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The Truth About Rainwater Harvesting Methods In 3 Minutes


Rainwater harvesting methods are experiencing an exponential explosion in market growth as a global solution to falling groundwater levels, drought, and agricultural challenges posed to farmers worldwide.


Rainwater Harvesting Forecasted to Experience A Surge in Market Value

Researchers estimate that the increase in awareness regarding rainwater harvesting methods will boost the demand. Another factor contributing to this rising demand for rainwater harvesting methods is an increasing global population which further intensifies the need for clean drinking water.

Forecasts predict that this demand will culminate in a CAGR market growth of 5.70% from 2017 to 2025. The estimated value is expected to reach $1.14 billion by the close of 2025.

Rainwater Harvesting Methods in Australia

In Sydney, a company called Rainwater Tanks Direct is taking steps to improve Australia’s water supply by offering rainwater harvesting tanks and cost-effective, environmentally-friendly plumbing alternatives such as PVC pipe. The Australian government has taken big steps to incorporate this crucial technique to conserve water on the driest continent on earth.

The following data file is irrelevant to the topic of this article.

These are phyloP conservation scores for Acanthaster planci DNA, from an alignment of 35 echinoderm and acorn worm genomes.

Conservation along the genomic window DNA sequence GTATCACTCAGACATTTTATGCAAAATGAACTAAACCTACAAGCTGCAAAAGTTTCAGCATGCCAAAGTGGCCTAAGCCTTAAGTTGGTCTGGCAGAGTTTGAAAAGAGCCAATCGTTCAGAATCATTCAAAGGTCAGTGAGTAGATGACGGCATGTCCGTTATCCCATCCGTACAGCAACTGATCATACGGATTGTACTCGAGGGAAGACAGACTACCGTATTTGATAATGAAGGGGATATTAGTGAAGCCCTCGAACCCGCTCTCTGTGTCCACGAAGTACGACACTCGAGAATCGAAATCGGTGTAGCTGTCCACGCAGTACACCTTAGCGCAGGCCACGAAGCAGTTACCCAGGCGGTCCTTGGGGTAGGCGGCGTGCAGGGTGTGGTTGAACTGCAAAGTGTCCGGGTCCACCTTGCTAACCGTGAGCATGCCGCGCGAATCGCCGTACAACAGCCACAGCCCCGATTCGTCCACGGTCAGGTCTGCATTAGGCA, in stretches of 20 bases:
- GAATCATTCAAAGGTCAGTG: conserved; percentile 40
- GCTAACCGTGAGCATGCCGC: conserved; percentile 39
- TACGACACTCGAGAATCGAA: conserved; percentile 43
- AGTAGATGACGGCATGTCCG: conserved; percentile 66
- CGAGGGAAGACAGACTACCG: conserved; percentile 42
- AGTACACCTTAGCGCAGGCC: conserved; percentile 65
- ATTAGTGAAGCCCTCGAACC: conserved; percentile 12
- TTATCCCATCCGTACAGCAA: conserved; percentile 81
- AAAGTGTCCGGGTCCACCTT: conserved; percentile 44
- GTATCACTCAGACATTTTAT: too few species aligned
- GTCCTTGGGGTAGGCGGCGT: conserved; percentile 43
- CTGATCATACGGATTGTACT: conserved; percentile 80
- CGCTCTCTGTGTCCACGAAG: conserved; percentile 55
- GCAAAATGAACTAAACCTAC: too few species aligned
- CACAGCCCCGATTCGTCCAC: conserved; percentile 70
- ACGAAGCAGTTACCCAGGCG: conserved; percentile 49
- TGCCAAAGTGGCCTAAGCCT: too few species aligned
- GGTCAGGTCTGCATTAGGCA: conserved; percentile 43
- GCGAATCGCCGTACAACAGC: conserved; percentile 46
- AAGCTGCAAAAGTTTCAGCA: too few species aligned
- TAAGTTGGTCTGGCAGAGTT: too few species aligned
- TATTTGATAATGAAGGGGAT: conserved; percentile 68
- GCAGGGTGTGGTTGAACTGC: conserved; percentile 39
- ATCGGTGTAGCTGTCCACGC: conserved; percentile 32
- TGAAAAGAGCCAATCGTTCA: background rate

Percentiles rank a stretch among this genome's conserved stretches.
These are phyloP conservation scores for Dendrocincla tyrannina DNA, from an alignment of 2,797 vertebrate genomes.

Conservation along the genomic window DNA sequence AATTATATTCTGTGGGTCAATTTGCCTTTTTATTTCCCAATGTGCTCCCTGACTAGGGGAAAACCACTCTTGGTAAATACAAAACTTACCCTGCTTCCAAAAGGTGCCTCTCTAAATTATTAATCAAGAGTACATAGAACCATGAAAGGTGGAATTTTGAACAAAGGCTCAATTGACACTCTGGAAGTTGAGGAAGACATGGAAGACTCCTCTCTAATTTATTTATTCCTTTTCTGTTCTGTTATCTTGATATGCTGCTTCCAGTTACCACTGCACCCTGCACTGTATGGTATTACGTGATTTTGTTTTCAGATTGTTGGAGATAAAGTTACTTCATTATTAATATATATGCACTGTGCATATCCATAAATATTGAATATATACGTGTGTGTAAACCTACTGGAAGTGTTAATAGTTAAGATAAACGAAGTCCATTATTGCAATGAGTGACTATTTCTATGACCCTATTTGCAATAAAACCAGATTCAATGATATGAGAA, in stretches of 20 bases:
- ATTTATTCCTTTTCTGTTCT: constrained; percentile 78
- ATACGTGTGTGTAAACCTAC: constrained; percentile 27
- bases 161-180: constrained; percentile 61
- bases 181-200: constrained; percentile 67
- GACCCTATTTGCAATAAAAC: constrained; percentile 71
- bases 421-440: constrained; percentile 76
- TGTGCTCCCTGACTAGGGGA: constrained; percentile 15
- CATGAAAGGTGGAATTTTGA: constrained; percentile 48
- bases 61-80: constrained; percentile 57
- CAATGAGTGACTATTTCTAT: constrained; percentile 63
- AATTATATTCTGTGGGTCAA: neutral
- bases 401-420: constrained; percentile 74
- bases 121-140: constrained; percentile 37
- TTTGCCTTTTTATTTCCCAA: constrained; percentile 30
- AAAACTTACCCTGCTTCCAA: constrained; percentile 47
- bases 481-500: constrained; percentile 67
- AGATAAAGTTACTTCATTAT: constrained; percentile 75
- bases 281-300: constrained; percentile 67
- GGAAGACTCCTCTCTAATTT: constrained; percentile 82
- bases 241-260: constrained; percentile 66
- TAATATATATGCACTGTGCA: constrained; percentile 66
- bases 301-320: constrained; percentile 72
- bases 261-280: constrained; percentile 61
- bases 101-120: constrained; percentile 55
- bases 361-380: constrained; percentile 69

In most of Australia’s rural communities, harvested rainwater is the only source of water available for human consumption. When the proper safety precautions are taken, rainwater is the highest quality water available to mankind according to the Rainwater Knowledge Centre. Rainwater is a gift from nature: pure, sweet, and simple. There are no harsh chemicals involved unlike much of the water that is treated for human consumption throughout the world.

Rainwater Harvesting Methods Then and Now

Rainwater harvesting methods aren’t a recent development of modern technology. For centuries, ancient civilizations have been implementing rainwater harvesting methods. For example, in Istanbul the Romans constructed the impressively large Basilica Cistern for rainwater harvesting beneath the Sunken Palace.

However, modern rainwater harvesting methods have reached new heights exacerbated by the rising demand of the global population. The global rainwater harvesting market is divided into two segments: roof-based and land-based. One of the biggest benefits of land-based rainwater harvesting methods is the increase of ground-water levels utilizing reservoirs, ponds, underground tanks, and ground holes. Over the past several years, ground-water levels have been experiencing severe depletion on a global scale.

What Are The Benefits of Rainwater Harvesting Methods?

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The benefits of developing various rainwater harvesting methods impacts a variety of factors on a global scale including: reducing the carbon footprint, restoring groundwater levels, and serving commercial, agricultural, and domestic purposes as well. Rainwater harvesting methods also benefit mankind in terms of cost-efficiency and easing the energy burden.

Rainwater Harvesting Methods Are Saving Farmer’s Livelihoods in Drought